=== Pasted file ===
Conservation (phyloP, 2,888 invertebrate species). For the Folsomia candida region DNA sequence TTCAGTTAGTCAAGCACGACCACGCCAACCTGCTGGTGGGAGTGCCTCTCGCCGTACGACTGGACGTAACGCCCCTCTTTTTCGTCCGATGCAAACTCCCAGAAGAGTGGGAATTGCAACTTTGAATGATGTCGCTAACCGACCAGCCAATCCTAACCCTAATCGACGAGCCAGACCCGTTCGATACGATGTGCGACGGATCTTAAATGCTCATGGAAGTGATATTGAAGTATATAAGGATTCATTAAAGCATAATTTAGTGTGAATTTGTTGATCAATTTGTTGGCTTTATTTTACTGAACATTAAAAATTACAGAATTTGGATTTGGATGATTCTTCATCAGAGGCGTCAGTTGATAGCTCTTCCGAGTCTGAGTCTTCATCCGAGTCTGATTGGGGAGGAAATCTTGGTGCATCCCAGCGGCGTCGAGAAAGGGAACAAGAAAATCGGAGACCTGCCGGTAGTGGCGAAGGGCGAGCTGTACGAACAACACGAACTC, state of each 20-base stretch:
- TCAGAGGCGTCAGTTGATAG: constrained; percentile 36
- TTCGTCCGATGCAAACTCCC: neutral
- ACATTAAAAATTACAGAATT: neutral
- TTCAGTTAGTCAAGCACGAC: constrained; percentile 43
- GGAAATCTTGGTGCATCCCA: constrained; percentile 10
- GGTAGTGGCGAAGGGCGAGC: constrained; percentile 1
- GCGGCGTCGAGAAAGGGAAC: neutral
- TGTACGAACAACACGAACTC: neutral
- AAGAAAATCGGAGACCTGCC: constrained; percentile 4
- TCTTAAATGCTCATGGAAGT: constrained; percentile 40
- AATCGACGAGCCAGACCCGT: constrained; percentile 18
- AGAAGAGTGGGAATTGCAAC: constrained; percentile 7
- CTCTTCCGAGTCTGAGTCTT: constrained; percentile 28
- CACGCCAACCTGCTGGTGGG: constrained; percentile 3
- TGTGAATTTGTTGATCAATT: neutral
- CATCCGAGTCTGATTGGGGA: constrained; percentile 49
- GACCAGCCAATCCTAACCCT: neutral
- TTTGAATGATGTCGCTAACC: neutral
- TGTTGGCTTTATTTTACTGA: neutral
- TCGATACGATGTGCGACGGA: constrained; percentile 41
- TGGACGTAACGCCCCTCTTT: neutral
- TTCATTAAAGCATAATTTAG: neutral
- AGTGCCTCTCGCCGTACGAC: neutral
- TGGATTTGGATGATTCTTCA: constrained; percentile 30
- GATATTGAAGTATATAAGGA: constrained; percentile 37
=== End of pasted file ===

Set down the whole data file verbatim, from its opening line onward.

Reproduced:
Conservation (phyloP, 2,888 invertebrate species). For the Folsomia candida region DNA sequence TTCAGTTAGTCAAGCACGACCACGCCAACCTGCTGGTGGGAGTGCCTCTCGCCGTACGACTGGACGTAACGCCCCTCTTTTTCGTCCGATGCAAACTCCCAGAAGAGTGGGAATTGCAACTTTGAATGATGTCGCTAACCGACCAGCCAATCCTAACCCTAATCGACGAGCCAGACCCGTTCGATACGATGTGCGACGGATCTTAAATGCTCATGGAAGTGATATTGAAGTATATAAGGATTCATTAAAGCATAATTTAGTGTGAATTTGTTGATCAATTTGTTGGCTTTATTTTACTGAACATTAAAAATTACAGAATTTGGATTTGGATGATTCTTCATCAGAGGCGTCAGTTGATAGCTCTTCCGAGTCTGAGTCTTCATCCGAGTCTGATTGGGGAGGAAATCTTGGTGCATCCCAGCGGCGTCGAGAAAGGGAACAAGAAAATCGGAGACCTGCCGGTAGTGGCGAAGGGCGAGCTGTACGAACAACACGAACTC, state of each 20-base stretch:
- TCAGAGGCGTCAGTTGATAG: constrained; percentile 36
- TTCGTCCGATGCAAACTCCC: neutral
- ACATTAAAAATTACAGAATT: neutral
- TTCAGTTAGTCAAGCACGAC: constrained; percentile 43
- GGAAATCTTGGTGCATCCCA: constrained; percentile 10
- GGTAGTGGCGAAGGGCGAGC: constrained; percentile 1
- GCGGCGTCGAGAAAGGGAAC: neutral
- TGTACGAACAACACGAACTC: neutral
- AAGAAAATCGGAGACCTGCC: constrained; percentile 4
- TCTTAAATGCTCATGGAAGT: constrained; percentile 40
- AATCGACGAGCCAGACCCGT: constrained; percentile 18
- AGAAGAGTGGGAATTGCAAC: constrained; percentile 7
- CTCTTCCGAGTCTGAGTCTT: constrained; percentile 28
- CACGCCAACCTGCTGGTGGG: constrained; percentile 3
- TGTGAATTTGTTGATCAATT: neutral
- CATCCGAGTCTGATTGGGGA: constrained; percentile 49
- GACCAGCCAATCCTAACCCT: neutral
- TTTGAATGATGTCGCTAACC: neutral
- TGTTGGCTTTATTTTACTGA: neutral
- TCGATACGATGTGCGACGGA: constrained; percentile 41
- TGGACGTAACGCCCCTCTTT: neutral
- TTCATTAAAGCATAATTTAG: neutral
- AGTGCCTCTCGCCGTACGAC: neutral
- TGGATTTGGATGATTCTTCA: constrained; percentile 30
- GATATTGAAGTATATAAGGA: constrained; percentile 37